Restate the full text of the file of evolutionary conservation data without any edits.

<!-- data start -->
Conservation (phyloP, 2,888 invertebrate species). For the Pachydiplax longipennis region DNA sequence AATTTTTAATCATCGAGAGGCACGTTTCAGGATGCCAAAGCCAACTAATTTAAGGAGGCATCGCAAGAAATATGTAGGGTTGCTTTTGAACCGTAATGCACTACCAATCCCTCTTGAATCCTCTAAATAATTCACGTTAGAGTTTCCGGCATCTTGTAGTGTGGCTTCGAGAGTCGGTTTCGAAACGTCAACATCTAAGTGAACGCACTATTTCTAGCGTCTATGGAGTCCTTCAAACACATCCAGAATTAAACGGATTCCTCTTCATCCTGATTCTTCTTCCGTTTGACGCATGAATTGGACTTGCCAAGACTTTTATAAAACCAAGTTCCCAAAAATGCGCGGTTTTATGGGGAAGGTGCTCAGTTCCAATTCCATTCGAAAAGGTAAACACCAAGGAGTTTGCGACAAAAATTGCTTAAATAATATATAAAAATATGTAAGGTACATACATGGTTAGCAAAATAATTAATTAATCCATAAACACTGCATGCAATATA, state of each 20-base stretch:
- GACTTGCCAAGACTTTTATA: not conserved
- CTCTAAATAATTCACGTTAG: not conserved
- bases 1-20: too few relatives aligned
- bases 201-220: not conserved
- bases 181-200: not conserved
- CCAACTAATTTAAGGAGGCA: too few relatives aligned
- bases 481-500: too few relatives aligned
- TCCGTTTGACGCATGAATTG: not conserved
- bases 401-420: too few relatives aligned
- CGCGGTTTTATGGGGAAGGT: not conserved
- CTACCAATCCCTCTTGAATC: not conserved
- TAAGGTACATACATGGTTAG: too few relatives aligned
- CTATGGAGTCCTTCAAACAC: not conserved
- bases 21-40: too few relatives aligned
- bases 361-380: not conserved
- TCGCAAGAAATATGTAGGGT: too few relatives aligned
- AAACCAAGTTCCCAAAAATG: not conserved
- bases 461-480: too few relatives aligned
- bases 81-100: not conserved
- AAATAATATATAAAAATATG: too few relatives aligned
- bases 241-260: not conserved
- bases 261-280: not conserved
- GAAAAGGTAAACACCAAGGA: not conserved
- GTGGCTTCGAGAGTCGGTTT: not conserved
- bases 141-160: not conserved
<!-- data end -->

Conservation (phyloP, 2,888 invertebrate species). For the Pachydiplax longipennis region DNA sequence AATTTTTAATCATCGAGAGGCACGTTTCAGGATGCCAAAGCCAACTAATTTAAGGAGGCATCGCAAGAAATATGTAGGGTTGCTTTTGAACCGTAATGCACTACCAATCCCTCTTGAATCCTCTAAATAATTCACGTTAGAGTTTCCGGCATCTTGTAGTGTGGCTTCGAGAGTCGGTTTCGAAACGTCAACATCTAAGTGAACGCACTATTTCTAGCGTCTATGGAGTCCTTCAAACACATCCAGAATTAAACGGATTCCTCTTCATCCTGATTCTTCTTCCGTTTGACGCATGAATTGGACTTGCCAAGACTTTTATAAAACCAAGTTCCCAAAAATGCGCGGTTTTATGGGGAAGGTGCTCAGTTCCAATTCCATTCGAAAAGGTAAACACCAAGGAGTTTGCGACAAAAATTGCTTAAATAATATATAAAAATATGTAAGGTACATACATGGTTAGCAAAATAATTAATTAATCCATAAACACTGCATGCAATATA, state of each 20-base stretch:
- GACTTGCCAAGACTTTTATA: not conserved
- CTCTAAATAATTCACGTTAG: not conserved
- bases 1-20: too few relatives aligned
- bases 201-220: not conserved
- bases 181-200: not conserved
- CCAACTAATTTAAGGAGGCA: too few relatives aligned
- bases 481-500: too few relatives aligned
- TCCGTTTGACGCATGAATTG: not conserved
- bases 401-420: too few relatives aligned
- CGCGGTTTTATGGGGAAGGT: not conserved
- CTACCAATCCCTCTTGAATC: not conserved
- TAAGGTACATACATGGTTAG: too few relatives aligned
- CTATGGAGTCCTTCAAACAC: not conserved
- bases 21-40: too few relatives aligned
- bases 361-380: not conserved
- TCGCAAGAAATATGTAGGGT: too few relatives aligned
- AAACCAAGTTCCCAAAAATG: not conserved
- bases 461-480: too few relatives aligned
- bases 81-100: not conserved
- AAATAATATATAAAAATATG: too few relatives aligned
- bases 241-260: not conserved
- bases 261-280: not conserved
- GAAAAGGTAAACACCAAGGA: not conserved
- GTGGCTTCGAGAGTCGGTTT: not conserved
- bases 141-160: not conserved